What would this mean in theory?
The Commission’s proposed extension of the “country of origin” principle to online services and other forms of distribution would in theory enable broader distribution: clearing rights in one EU Member State would enable content to be distributed throughout the EU, without the need to clear those rights in each of the other EU territories.
What would this mean in practice?
In practice, broader distribution resulting from the extension of the “country of origin” principle may be true of certain copyright works. For example, an online operator wanting to distribute an advert which includes music across multiple EU Member States, may be able to clear the relevant communication to the public rights in one EU Member State and then distribute the advert across all EU Member States without having to clear those same rights in each individual territory.
However, any extension of the “country of origin” principle to the online world seems unlikely, in and of itself, to have material impact on the distribution of high value/premium content such as sport, TV series and movies.
This content is of course largely exploited on a territorial (rather than pan-European) basis, with such territoriality being achieved not only by limiting the extent of the territory in respect of which the relevant rights are granted/cleared, but also via the more “physical” control mechanism of geo-blocking.
So even if the “country of origin” principle is extended to online, it wouldn’t in and of itself impact on the use of geo-blocking; the fact that content on a service is cleared for use throughout Europe is somewhat irrelevant if in fact the service itself is only available in specific territories.
Of course, the use of geo-blocking mechanisms themselves is the subject of various current Commission inquiries and investigations.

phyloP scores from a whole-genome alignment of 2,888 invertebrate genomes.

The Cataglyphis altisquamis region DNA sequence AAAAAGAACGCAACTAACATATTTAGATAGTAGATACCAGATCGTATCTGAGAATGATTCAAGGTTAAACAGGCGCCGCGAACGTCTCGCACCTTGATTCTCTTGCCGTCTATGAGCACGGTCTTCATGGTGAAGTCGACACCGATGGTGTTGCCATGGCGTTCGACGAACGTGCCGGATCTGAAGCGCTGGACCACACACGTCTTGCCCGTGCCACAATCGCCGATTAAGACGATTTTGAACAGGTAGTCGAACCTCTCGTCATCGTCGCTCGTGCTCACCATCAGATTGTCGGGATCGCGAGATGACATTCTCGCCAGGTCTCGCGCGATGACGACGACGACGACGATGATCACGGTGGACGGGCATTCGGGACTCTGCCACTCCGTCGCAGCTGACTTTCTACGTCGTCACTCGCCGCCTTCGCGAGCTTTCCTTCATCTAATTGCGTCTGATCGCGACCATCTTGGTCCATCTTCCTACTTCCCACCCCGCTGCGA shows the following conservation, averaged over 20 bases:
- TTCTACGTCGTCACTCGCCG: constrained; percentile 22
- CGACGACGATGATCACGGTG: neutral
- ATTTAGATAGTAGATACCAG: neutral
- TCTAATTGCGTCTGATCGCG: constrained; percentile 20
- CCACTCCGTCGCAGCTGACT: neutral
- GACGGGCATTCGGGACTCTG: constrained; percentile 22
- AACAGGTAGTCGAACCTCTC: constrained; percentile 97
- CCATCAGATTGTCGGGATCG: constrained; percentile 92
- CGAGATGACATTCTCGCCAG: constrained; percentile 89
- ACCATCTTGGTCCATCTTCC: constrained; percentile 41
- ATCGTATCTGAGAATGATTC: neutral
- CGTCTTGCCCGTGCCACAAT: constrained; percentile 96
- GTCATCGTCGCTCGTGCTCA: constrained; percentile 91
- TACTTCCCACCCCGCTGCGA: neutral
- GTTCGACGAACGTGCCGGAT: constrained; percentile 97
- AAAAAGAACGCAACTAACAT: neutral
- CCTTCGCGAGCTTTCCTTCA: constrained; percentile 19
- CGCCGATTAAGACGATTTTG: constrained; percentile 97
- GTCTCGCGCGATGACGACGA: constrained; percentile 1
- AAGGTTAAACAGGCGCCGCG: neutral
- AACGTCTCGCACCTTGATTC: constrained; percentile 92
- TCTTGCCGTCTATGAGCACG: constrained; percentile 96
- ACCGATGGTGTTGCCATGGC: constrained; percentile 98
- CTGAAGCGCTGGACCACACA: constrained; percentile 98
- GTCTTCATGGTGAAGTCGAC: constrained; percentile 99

In May the Commission launched a competition inquiry into the e-commerce sector to consider, amongst other things, contractual restrictions such as geo-blocking provisions in distribution agreements. In June, the Commission sent a Statement of Objections (a list of formal charges) to Sky UK and various US studios regarding clauses in licensing agreements requiring Sky UK to restrict consumers outside its licensed territory from accessing films via satellite services or its online services. The Commission has acknowledged in its Digital Single Market Strategy that it is seeking to prevent only “unjustified” geo-blocking – recognising that “the financing of the audio-visual sector widely relies on a system based on territorial exclusivity, which as such cannot be considered as unjustified geo-blocking” – but there is currently no clear indication of what will and will not be caught by the term “unjustified geo-blocking.” These processes will take several years to run their course.
Next steps for the consultation on the cable and satellite directive
The Consultation is open until 16 November 2015 and can be found here. In conjunction with this review, the Commission is conducting a study (which will feed into the review) to assess the functioning and relevance of the Directive and the legal and economic aspects of the evolving broadcasting landscape. The results of the study will be made public in spring 2016.
By Patrick Mitchell, legal director; Sam Churney, associate; and Katie Mullally, trainee solicitor, DLA Piper